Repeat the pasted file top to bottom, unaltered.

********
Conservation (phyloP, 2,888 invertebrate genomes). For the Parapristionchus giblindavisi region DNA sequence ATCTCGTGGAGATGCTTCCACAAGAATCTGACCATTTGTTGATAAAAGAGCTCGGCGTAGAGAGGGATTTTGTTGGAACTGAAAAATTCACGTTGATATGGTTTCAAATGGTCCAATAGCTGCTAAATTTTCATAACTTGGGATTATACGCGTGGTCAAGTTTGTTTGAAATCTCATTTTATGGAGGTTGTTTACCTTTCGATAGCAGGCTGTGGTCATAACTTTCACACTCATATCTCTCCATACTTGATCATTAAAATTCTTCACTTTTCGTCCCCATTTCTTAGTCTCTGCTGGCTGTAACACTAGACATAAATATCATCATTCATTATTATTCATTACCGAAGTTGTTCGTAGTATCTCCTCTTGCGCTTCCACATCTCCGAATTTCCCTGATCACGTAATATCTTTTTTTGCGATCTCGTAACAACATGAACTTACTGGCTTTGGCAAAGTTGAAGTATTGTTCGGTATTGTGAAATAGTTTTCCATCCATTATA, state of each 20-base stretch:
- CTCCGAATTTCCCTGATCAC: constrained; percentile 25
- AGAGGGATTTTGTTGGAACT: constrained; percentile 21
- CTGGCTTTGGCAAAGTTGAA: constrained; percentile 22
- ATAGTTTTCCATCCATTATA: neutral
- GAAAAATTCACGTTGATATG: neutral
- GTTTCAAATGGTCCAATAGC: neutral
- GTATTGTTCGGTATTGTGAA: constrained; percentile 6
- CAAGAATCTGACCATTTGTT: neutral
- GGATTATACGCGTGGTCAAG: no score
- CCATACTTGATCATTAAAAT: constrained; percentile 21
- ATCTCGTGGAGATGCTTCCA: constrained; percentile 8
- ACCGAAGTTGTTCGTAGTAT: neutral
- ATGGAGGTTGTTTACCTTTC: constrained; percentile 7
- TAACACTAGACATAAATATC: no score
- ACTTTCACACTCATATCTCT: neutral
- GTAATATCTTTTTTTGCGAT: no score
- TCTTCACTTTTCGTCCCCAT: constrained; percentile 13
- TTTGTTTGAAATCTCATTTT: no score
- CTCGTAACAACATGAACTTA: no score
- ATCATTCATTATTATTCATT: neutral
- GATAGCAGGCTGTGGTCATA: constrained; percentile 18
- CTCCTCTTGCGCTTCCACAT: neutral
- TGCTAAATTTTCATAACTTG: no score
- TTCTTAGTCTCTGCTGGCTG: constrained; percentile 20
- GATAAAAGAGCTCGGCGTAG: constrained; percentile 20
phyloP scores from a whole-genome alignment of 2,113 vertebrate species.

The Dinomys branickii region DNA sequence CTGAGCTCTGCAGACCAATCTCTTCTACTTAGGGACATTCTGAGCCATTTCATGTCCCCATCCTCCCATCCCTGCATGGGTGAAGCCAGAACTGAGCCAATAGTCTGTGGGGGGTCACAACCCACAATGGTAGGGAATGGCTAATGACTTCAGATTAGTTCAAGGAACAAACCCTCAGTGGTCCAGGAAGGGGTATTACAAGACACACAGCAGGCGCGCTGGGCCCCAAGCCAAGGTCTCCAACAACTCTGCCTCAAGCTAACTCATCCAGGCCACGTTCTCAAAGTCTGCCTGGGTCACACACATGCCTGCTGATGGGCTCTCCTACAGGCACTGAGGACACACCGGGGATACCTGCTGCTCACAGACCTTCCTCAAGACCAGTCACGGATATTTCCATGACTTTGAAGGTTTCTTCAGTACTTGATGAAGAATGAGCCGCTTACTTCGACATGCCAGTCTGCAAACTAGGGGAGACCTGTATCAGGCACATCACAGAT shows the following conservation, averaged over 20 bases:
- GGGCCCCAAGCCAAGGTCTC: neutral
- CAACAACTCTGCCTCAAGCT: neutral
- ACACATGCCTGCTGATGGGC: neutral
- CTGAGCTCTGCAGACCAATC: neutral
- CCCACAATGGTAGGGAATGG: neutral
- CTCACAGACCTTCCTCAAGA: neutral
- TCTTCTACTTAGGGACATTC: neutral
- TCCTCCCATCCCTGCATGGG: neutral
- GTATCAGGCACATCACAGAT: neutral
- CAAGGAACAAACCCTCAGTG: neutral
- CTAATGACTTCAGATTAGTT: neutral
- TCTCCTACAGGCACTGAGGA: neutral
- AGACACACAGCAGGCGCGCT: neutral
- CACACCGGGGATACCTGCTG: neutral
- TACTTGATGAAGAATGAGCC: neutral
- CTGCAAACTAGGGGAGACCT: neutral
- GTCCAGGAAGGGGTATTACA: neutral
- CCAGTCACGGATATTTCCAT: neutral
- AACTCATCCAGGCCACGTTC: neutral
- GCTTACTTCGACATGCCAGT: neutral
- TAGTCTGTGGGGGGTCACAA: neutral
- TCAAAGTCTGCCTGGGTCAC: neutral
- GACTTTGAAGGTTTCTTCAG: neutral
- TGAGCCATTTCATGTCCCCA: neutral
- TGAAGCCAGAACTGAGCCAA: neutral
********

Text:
Conservation (phyloP, 2,888 invertebrate genomes). For the Parapristionchus giblindavisi region DNA sequence ATCTCGTGGAGATGCTTCCACAAGAATCTGACCATTTGTTGATAAAAGAGCTCGGCGTAGAGAGGGATTTTGTTGGAACTGAAAAATTCACGTTGATATGGTTTCAAATGGTCCAATAGCTGCTAAATTTTCATAACTTGGGATTATACGCGTGGTCAAGTTTGTTTGAAATCTCATTTTATGGAGGTTGTTTACCTTTCGATAGCAGGCTGTGGTCATAACTTTCACACTCATATCTCTCCATACTTGATCATTAAAATTCTTCACTTTTCGTCCCCATTTCTTAGTCTCTGCTGGCTGTAACACTAGACATAAATATCATCATTCATTATTATTCATTACCGAAGTTGTTCGTAGTATCTCCTCTTGCGCTTCCACATCTCCGAATTTCCCTGATCACGTAATATCTTTTTTTGCGATCTCGTAACAACATGAACTTACTGGCTTTGGCAAAGTTGAAGTATTGTTCGGTATTGTGAAATAGTTTTCCATCCATTATA, state of each 20-base stretch:
- CTCCGAATTTCCCTGATCAC: constrained; percentile 25
- AGAGGGATTTTGTTGGAACT: constrained; percentile 21
- CTGGCTTTGGCAAAGTTGAA: constrained; percentile 22
- ATAGTTTTCCATCCATTATA: neutral
- GAAAAATTCACGTTGATATG: neutral
- GTTTCAAATGGTCCAATAGC: neutral
- GTATTGTTCGGTATTGTGAA: constrained; percentile 6
- CAAGAATCTGACCATTTGTT: neutral
- GGATTATACGCGTGGTCAAG: no score
- CCATACTTGATCATTAAAAT: constrained; percentile 21
- ATCTCGTGGAGATGCTTCCA: constrained; percentile 8
- ACCGAAGTTGTTCGTAGTAT: neutral
- ATGGAGGTTGTTTACCTTTC: constrained; percentile 7
- TAACACTAGACATAAATATC: no score
- ACTTTCACACTCATATCTCT: neutral
- GTAATATCTTTTTTTGCGAT: no score
- TCTTCACTTTTCGTCCCCAT: constrained; percentile 13
- TTTGTTTGAAATCTCATTTT: no score
- CTCGTAACAACATGAACTTA: no score
- ATCATTCATTATTATTCATT: neutral
- GATAGCAGGCTGTGGTCATA: constrained; percentile 18
- CTCCTCTTGCGCTTCCACAT: neutral
- TGCTAAATTTTCATAACTTG: no score
- TTCTTAGTCTCTGCTGGCTG: constrained; percentile 20
- GATAAAAGAGCTCGGCGTAG: constrained; percentile 20
phyloP scores from a whole-genome alignment of 2,113 vertebrate species.

The Dinomys branickii region DNA sequence CTGAGCTCTGCAGACCAATCTCTTCTACTTAGGGACATTCTGAGCCATTTCATGTCCCCATCCTCCCATCCCTGCATGGGTGAAGCCAGAACTGAGCCAATAGTCTGTGGGGGGTCACAACCCACAATGGTAGGGAATGGCTAATGACTTCAGATTAGTTCAAGGAACAAACCCTCAGTGGTCCAGGAAGGGGTATTACAAGACACACAGCAGGCGCGCTGGGCCCCAAGCCAAGGTCTCCAACAACTCTGCCTCAAGCTAACTCATCCAGGCCACGTTCTCAAAGTCTGCCTGGGTCACACACATGCCTGCTGATGGGCTCTCCTACAGGCACTGAGGACACACCGGGGATACCTGCTGCTCACAGACCTTCCTCAAGACCAGTCACGGATATTTCCATGACTTTGAAGGTTTCTTCAGTACTTGATGAAGAATGAGCCGCTTACTTCGACATGCCAGTCTGCAAACTAGGGGAGACCTGTATCAGGCACATCACAGAT shows the following conservation, averaged over 20 bases:
- GGGCCCCAAGCCAAGGTCTC: neutral
- CAACAACTCTGCCTCAAGCT: neutral
- ACACATGCCTGCTGATGGGC: neutral
- CTGAGCTCTGCAGACCAATC: neutral
- CCCACAATGGTAGGGAATGG: neutral
- CTCACAGACCTTCCTCAAGA: neutral
- TCTTCTACTTAGGGACATTC: neutral
- TCCTCCCATCCCTGCATGGG: neutral
- GTATCAGGCACATCACAGAT: neutral
- CAAGGAACAAACCCTCAGTG: neutral
- CTAATGACTTCAGATTAGTT: neutral
- TCTCCTACAGGCACTGAGGA: neutral
- AGACACACAGCAGGCGCGCT: neutral
- CACACCGGGGATACCTGCTG: neutral
- TACTTGATGAAGAATGAGCC: neutral
- CTGCAAACTAGGGGAGACCT: neutral
- GTCCAGGAAGGGGTATTACA: neutral
- CCAGTCACGGATATTTCCAT: neutral
- AACTCATCCAGGCCACGTTC: neutral
- GCTTACTTCGACATGCCAGT: neutral
- TAGTCTGTGGGGGGTCACAA: neutral
- TCAAAGTCTGCCTGGGTCAC: neutral
- GACTTTGAAGGTTTCTTCAG: neutral
- TGAGCCATTTCATGTCCCCA: neutral
- TGAAGCCAGAACTGAGCCAA: neutral